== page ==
January 16, 2012
Our 2012 Camry XLE test car was powered with a revised inline-four cylinder engine of 2.5-litres displacement making 179-horsepower and 170 pound-feet of torque (a V6 is optional). Mated to a six-speed automatic transmission with a very tall top gear, the 2012 Camry fuel consumption is rated at 8.2/5.6 L/100 km city/highway (7.0 L/100 km combined), which is a nine per cent improvement over last year’s equivalent model.
2012 Toyota Camry XLE; photo courtesy Toyota. Click image to enlarge
Complementing the interior improvements, the 2012 Camry exterior is both more dynamic and more aerodynamic. Lines and graphics are crisper, and the car makes a strong visual statement leaning toward refinement and class rather than ostentation.
Some of the aerodynamics, however, are not visible as they reside underneath the car in the form of flat panels to smooth the flow of air. It’s the same approach found in racing cars.
On the road, the Camry’s strong suit is its wonderfully refined four-cylinder engine and six-speed transmission. That’s not to say the car’s lacking in chassis dynamics as it handles well while providing a very comfortable ride, but this engine really is notable for its smoothness, power and fuel efficiency (my combined, mostly city, result was 9.0 L/100 km).
The 2012 Camry has excellent outward visibility, enhanced by the commendably thin a-pillars that are also stronger than those found in the previous generation Camry. Wind noise from these pillars and the rear-view mirrors is largely absent.
2012 Toyota Camry XLE; photo by Paul Williams. Click image to enlarge
What is a little odd is the operation of the navigation system, which actually doesn’t have buttons marked “Navigation” or “Map” as you would expect. Instead, you access the navigation system through a button marked “App,” after which you select, presumably, the navigation “app.” As I say, odd.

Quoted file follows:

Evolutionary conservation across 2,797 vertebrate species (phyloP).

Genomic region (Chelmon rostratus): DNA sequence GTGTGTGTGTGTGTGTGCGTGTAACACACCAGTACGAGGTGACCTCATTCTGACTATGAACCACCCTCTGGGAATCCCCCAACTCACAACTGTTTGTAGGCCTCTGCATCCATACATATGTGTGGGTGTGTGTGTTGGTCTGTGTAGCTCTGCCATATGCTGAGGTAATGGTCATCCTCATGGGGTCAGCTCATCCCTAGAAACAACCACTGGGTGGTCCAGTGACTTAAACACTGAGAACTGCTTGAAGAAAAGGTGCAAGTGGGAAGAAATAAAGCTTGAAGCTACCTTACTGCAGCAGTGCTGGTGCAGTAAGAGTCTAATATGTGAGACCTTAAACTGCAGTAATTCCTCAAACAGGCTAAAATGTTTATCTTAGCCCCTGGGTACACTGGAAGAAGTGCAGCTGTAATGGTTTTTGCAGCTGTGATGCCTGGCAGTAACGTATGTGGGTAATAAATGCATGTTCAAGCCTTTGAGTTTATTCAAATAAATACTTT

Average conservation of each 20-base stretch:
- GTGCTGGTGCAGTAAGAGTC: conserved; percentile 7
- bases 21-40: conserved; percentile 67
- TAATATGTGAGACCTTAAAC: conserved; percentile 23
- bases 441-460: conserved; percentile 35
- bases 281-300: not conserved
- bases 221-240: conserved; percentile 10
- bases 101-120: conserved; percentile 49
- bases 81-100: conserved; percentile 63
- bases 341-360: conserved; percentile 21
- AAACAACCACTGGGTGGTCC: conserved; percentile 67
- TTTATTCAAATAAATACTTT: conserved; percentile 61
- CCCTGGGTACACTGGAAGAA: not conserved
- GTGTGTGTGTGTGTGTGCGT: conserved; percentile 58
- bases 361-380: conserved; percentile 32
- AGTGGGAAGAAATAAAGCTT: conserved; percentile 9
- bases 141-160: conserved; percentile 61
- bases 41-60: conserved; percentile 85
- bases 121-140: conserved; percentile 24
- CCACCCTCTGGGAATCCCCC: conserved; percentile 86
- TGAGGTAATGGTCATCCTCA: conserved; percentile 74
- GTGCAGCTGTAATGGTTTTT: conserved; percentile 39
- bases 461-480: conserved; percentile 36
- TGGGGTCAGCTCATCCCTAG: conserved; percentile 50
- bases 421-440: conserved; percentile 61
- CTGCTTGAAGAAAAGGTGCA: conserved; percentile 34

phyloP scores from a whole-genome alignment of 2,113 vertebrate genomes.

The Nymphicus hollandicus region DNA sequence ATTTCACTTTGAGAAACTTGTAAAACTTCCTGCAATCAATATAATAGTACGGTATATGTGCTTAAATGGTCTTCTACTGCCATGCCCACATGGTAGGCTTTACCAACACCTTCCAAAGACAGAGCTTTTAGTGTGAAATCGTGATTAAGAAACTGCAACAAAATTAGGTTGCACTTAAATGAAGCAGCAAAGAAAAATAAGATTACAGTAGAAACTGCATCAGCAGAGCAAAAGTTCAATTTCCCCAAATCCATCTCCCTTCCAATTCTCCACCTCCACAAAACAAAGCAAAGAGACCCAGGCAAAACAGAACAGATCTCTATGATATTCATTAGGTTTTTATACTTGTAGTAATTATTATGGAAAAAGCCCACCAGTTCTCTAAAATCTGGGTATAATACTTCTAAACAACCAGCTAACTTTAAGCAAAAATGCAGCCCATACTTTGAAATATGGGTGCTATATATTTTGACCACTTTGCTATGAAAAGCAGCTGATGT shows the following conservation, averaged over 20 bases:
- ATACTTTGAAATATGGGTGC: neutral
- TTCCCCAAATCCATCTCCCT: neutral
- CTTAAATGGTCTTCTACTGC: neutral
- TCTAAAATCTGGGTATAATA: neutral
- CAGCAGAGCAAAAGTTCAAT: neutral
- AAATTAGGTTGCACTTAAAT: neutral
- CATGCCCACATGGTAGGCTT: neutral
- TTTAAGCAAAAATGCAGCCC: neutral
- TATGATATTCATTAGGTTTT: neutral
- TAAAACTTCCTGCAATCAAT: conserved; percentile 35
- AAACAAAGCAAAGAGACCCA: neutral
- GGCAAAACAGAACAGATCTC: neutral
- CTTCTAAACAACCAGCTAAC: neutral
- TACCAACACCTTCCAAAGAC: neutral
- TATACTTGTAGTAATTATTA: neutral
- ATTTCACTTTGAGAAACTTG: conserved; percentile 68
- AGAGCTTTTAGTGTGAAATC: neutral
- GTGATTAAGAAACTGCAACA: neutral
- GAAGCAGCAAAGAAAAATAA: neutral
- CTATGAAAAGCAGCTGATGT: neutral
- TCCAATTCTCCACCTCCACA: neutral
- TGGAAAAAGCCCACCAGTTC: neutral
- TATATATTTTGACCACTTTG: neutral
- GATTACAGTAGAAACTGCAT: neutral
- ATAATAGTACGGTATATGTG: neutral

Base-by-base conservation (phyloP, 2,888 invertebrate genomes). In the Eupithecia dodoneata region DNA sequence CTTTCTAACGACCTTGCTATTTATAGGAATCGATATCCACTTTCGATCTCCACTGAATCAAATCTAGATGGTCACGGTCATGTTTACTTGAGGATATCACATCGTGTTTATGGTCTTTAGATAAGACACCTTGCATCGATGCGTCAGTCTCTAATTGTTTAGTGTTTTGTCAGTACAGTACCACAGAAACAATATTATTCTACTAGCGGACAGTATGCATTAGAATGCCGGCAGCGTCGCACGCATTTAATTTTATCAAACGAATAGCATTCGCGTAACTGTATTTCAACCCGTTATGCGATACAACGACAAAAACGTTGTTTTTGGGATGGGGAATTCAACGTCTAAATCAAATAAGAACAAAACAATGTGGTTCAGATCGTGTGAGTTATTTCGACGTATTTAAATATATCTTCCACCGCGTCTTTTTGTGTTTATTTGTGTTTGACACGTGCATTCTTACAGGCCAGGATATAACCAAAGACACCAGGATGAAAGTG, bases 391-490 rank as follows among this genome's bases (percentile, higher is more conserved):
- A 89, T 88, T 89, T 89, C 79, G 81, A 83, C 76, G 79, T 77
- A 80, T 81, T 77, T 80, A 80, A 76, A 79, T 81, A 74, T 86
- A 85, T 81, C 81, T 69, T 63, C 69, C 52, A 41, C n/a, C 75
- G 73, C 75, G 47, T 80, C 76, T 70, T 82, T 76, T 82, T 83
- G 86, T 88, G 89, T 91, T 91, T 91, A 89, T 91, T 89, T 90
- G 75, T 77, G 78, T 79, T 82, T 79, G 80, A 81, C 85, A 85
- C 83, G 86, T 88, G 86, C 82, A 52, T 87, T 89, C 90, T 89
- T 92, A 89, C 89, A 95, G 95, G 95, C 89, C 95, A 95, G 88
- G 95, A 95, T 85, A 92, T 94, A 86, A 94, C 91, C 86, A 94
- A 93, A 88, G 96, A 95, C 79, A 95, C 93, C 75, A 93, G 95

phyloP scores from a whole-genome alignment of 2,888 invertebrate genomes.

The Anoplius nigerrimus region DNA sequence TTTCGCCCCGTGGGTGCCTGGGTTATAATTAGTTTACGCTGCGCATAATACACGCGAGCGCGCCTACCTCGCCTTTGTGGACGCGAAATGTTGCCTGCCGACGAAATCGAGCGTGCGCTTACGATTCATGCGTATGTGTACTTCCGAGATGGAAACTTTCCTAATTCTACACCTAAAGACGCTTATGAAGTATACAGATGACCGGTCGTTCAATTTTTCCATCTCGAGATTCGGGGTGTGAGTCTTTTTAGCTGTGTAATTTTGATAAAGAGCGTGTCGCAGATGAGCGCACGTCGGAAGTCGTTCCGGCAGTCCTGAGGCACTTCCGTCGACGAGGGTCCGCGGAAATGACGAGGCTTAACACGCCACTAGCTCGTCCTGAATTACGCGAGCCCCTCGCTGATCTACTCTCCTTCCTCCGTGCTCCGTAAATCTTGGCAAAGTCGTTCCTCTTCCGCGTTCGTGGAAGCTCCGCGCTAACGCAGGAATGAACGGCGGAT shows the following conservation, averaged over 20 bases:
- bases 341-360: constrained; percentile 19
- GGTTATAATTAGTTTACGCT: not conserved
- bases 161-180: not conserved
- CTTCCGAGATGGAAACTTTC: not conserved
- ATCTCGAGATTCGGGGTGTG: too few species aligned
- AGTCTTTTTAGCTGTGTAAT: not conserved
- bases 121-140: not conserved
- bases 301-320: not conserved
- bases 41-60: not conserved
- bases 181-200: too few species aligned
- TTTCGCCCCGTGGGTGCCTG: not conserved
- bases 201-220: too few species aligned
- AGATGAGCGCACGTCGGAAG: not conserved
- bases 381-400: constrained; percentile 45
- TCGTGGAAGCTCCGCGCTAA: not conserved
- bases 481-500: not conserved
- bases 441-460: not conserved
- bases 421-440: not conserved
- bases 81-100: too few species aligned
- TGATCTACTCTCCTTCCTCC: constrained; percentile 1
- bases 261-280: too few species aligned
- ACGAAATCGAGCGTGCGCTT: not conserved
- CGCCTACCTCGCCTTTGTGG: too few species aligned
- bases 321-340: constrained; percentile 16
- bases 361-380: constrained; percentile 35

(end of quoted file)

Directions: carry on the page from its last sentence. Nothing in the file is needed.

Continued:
Another oddity (for me, at least) is that if you don’t get the timing just right when turning off the engine (via the push-button next to the steering column), an alarm will sound as you exit the car. There’s no indication why the alarm is sounding, but it’s because you opened the door a split-second too soon. I get it, but don’t be in too much of a hurry get out of your car!
My final quibble is that the controls on the multi-function steering wheel look like something out of a 1990s Pontiac. Clunky and chunky: who designed this?
But these are small concerns when compared with the vehicle as a whole. As North America’s best-selling car for the past nine years, the Camry clearly resonates with a large and loyal segment of consumers. The 2012 Toyota Camry improves on an already successful product, and should hold its own in the face of strong competition from other manufacturers. It was recently given a “five-star” crash-test rating by the US-based National Highway Traffic and Safety Authority.
Pricing: 2012 Toyota Camry XLE four-cylinder